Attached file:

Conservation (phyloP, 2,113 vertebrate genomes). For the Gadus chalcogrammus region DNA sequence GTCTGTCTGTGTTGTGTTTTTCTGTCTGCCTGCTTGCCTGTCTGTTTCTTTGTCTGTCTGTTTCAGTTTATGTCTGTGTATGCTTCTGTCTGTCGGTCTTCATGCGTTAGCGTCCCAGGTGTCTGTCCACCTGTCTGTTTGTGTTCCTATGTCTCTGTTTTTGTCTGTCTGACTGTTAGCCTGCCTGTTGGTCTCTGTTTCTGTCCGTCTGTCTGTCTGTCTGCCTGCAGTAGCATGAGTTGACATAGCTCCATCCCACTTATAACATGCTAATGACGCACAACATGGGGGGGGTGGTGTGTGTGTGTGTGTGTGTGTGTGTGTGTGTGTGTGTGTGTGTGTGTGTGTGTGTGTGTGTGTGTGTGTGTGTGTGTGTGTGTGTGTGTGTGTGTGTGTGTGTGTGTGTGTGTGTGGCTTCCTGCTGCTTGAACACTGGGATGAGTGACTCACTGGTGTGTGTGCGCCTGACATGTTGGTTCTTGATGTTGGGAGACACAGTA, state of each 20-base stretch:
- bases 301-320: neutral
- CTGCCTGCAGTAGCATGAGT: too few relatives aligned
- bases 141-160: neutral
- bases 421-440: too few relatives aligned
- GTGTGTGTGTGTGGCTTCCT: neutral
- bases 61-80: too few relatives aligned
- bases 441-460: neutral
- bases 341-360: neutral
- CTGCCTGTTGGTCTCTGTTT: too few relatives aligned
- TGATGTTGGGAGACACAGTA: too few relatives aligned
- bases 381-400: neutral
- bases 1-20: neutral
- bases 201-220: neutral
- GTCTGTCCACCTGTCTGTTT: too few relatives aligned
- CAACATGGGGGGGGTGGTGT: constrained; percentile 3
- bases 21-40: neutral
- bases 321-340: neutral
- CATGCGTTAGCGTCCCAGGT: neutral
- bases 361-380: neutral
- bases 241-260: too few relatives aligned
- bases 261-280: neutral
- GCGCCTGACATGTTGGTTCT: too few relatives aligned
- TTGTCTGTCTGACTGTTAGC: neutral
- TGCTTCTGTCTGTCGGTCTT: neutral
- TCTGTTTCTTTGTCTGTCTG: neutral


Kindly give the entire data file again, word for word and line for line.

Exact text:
Conservation (phyloP, 2,113 vertebrate genomes). For the Gadus chalcogrammus region DNA sequence GTCTGTCTGTGTTGTGTTTTTCTGTCTGCCTGCTTGCCTGTCTGTTTCTTTGTCTGTCTGTTTCAGTTTATGTCTGTGTATGCTTCTGTCTGTCGGTCTTCATGCGTTAGCGTCCCAGGTGTCTGTCCACCTGTCTGTTTGTGTTCCTATGTCTCTGTTTTTGTCTGTCTGACTGTTAGCCTGCCTGTTGGTCTCTGTTTCTGTCCGTCTGTCTGTCTGTCTGCCTGCAGTAGCATGAGTTGACATAGCTCCATCCCACTTATAACATGCTAATGACGCACAACATGGGGGGGGTGGTGTGTGTGTGTGTGTGTGTGTGTGTGTGTGTGTGTGTGTGTGTGTGTGTGTGTGTGTGTGTGTGTGTGTGTGTGTGTGTGTGTGTGTGTGTGTGTGTGTGTGTGTGTGTGTGTGTGGCTTCCTGCTGCTTGAACACTGGGATGAGTGACTCACTGGTGTGTGTGCGCCTGACATGTTGGTTCTTGATGTTGGGAGACACAGTA, state of each 20-base stretch:
- bases 301-320: neutral
- CTGCCTGCAGTAGCATGAGT: too few relatives aligned
- bases 141-160: neutral
- bases 421-440: too few relatives aligned
- GTGTGTGTGTGTGGCTTCCT: neutral
- bases 61-80: too few relatives aligned
- bases 441-460: neutral
- bases 341-360: neutral
- CTGCCTGTTGGTCTCTGTTT: too few relatives aligned
- TGATGTTGGGAGACACAGTA: too few relatives aligned
- bases 381-400: neutral
- bases 1-20: neutral
- bases 201-220: neutral
- GTCTGTCCACCTGTCTGTTT: too few relatives aligned
- CAACATGGGGGGGGTGGTGT: constrained; percentile 3
- bases 21-40: neutral
- bases 321-340: neutral
- CATGCGTTAGCGTCCCAGGT: neutral
- bases 361-380: neutral
- bases 241-260: too few relatives aligned
- bases 261-280: neutral
- GCGCCTGACATGTTGGTTCT: too few relatives aligned
- TTGTCTGTCTGACTGTTAGC: neutral
- TGCTTCTGTCTGTCGGTCTT: neutral
- TCTGTTTCTTTGTCTGTCTG: neutral